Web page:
I made a fool of myself yesterday. My car assured me that I needed to pump up the tyres. So I looked up the pressure required, which is inside the driver’s door, but it was in a completely different format to that used on the pumps – it said 2000. I had to look it up. 36psi. ok. I went to the petrol station and waited to use the air thingy. I removed all the caps from the nozzles – doing well so far, until I dropped the last one and it rolled under the car. I discovered that I couldn’t see the gauge while I was filling the tyre, because I’m too short, but it didn’t matter too much as I’d entered the required pressure before starting. Wasn’t I doing well? Yes, for the first two tyres. Then, I have no idea what I did wrong, but I managed to let the air out of the other two tyres. I couldn’t do anything about it, it just wasn’t working. I looked around for help. Luckily, a staff member came out to replenish the paper towels at the petrol pumps and I asked for help. I know him slightly, his son was at school with Ro. He looked a bit anxious, he probably was supposed to go straight back, but he came to help and did the job for me. It was embarrassing. But luckily, at least, my £1 for 5 minutes lasted, with about 20 seconds to spare.

Getting together

I was somewhat cryptic yesterday, but necessarily so. I’ve talked to Rose today, just to confide in someone who doesn’t know any of the parties concerned. Very kindly, because she is not at all well, she listened and helped. And I took her to her appointment and have offered more help, because we are true friends and look out for each other. Thanks, Rose.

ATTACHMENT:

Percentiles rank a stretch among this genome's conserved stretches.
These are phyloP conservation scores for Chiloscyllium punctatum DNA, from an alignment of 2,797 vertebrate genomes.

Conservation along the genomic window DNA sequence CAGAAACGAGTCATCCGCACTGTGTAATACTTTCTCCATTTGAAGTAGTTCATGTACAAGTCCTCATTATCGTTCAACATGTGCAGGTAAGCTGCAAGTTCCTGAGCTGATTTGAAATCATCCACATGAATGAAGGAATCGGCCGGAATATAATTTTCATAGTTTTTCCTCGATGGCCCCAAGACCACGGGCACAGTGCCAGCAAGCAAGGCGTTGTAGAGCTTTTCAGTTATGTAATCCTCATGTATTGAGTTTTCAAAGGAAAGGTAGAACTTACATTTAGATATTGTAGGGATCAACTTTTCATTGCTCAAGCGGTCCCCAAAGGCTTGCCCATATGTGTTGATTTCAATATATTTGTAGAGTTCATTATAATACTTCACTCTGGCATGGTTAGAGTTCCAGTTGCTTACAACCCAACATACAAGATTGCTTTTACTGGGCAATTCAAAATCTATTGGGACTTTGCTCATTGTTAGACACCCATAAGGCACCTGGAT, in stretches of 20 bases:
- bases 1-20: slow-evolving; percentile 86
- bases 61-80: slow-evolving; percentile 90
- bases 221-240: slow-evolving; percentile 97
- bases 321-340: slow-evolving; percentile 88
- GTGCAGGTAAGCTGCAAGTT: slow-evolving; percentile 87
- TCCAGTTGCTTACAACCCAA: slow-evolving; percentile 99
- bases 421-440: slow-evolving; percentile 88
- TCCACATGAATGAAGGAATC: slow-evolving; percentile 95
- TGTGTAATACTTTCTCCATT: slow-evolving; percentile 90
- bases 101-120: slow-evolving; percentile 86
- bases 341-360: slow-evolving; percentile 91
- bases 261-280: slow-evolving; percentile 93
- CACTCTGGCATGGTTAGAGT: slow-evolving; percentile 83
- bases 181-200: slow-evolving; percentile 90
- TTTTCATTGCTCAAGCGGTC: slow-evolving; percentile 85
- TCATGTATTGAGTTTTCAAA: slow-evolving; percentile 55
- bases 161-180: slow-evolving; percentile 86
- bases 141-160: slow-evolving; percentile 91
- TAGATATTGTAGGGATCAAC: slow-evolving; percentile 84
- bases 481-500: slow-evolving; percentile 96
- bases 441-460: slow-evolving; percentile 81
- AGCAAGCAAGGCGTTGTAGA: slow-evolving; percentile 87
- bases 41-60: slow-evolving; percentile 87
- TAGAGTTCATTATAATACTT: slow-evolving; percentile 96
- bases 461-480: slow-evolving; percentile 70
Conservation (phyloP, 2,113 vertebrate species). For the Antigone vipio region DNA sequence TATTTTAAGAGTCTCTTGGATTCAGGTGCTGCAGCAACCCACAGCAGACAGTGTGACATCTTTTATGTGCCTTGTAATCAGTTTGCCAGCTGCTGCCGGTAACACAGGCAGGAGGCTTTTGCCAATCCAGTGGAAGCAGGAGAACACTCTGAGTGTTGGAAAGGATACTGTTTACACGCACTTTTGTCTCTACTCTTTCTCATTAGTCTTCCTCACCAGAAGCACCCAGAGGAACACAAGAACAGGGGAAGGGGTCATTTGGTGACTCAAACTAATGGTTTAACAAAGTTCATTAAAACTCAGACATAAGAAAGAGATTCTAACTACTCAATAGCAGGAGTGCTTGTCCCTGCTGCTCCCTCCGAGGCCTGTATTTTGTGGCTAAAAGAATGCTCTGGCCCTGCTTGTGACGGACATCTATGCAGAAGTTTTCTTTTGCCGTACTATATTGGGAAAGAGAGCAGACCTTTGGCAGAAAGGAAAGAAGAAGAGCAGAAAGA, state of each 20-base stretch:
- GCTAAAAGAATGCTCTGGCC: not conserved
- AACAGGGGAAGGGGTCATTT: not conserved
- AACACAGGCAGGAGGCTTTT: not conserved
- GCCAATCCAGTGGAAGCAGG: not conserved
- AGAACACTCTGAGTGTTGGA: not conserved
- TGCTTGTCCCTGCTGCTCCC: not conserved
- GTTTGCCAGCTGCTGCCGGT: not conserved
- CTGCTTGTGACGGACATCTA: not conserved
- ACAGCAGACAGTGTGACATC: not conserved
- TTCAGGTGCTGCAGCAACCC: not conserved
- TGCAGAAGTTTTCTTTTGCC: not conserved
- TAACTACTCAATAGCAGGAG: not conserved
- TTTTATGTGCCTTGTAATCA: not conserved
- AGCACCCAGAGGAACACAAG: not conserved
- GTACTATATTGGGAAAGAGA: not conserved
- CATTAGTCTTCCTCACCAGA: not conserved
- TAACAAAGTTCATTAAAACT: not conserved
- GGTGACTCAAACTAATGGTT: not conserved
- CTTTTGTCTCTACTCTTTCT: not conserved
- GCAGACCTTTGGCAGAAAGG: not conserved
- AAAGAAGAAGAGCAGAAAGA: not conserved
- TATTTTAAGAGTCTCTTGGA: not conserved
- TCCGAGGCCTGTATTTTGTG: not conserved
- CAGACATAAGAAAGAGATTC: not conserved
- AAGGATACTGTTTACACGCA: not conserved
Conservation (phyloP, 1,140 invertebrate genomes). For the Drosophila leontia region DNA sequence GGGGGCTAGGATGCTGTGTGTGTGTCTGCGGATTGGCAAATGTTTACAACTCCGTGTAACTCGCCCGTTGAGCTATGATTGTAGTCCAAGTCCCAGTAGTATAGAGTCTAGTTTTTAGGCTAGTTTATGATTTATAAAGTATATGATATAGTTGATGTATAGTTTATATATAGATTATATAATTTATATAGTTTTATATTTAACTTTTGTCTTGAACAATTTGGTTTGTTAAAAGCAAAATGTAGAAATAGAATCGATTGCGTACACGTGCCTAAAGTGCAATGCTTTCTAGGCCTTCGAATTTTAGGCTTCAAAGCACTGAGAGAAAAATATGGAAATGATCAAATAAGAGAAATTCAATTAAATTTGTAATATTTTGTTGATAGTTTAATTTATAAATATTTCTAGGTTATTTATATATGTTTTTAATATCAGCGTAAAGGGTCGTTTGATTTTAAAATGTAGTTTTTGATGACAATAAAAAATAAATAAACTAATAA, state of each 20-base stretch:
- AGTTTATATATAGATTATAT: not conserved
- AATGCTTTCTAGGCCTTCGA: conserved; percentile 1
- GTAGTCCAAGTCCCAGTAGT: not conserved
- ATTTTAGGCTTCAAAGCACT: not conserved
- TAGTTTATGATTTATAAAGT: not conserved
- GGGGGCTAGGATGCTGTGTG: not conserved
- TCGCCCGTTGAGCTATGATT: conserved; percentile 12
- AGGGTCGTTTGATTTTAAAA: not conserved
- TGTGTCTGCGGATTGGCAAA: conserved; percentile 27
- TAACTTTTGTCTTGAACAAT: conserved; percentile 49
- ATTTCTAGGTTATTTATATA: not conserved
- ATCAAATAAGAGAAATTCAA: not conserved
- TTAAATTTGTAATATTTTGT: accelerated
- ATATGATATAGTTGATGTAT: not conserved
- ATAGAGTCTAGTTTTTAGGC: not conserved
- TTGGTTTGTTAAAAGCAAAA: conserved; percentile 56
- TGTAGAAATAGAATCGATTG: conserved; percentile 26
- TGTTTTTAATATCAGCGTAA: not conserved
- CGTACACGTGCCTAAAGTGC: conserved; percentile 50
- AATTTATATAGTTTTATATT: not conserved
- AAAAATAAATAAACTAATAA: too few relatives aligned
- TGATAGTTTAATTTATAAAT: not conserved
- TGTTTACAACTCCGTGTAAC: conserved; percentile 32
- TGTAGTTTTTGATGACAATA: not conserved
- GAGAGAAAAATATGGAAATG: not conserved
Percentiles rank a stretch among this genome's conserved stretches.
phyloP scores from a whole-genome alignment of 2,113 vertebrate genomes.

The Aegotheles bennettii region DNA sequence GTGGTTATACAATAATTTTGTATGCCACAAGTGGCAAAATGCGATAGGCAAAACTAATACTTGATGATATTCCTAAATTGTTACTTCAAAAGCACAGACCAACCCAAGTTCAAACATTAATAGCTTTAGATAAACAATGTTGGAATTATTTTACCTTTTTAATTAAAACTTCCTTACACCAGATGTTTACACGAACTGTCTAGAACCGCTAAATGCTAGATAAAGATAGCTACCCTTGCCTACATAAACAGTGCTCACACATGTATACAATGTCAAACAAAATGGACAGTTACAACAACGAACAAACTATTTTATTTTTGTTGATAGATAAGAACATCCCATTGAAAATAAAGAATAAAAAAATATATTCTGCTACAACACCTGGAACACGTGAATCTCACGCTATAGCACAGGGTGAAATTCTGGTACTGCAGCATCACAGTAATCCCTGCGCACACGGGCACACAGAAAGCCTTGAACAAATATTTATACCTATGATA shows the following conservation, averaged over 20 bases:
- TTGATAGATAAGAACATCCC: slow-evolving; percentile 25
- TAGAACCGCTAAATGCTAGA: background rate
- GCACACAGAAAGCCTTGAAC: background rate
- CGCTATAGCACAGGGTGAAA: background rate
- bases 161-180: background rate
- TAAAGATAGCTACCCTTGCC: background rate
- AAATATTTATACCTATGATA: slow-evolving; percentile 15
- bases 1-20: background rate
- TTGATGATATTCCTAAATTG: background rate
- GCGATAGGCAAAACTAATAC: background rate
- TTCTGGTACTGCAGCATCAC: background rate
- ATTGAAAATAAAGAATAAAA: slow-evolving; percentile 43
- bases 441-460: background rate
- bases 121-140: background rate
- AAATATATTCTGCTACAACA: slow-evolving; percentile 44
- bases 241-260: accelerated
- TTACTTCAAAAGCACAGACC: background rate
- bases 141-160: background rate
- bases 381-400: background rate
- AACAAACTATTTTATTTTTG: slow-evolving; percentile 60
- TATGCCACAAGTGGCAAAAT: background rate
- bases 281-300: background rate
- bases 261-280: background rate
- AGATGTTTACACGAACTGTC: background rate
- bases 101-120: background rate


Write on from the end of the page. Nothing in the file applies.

Having spent an hour with Ro yesterday, Al came over here, just because he had a bit of time on his hands after work. Having had a long chat with Weeza on Sunday, I feel much more composed about life in general. It doesn’t take much for me to become sad and distressed, but I’m not depressed. That feels different.

Tomorrow morning, the paperwork I didn’t do today. But otherwise, a free weekend.

Venturing into a social scene

I went to gardening club on Tuesday, I’ve been a member for many years but didn’t go all last year because I funked it. I just didn’t feel ready to go and be smiling and sociable and I’d lost my nerve. Last month, when it reopened after the summer break, I couldn’t go because it was the night before my auction, so I decided I really must just go. After a wet day, I wasn’t really keen on going out, but I’m glad I did.

It’s not a club where you garden, but a sociable thing, with a speaker. Last month’s was about plants for dry gardens, which I really would have liked to go to. This time, it was a talk about pelargoniums. Not the zonal bedding sort, much more interesting than that – the speaker is a great enthusiast and I will visit her nursery next year. She and her business partner specialise in pelargoniums, day lilies, auricula and … oh, can’t remember the other plant.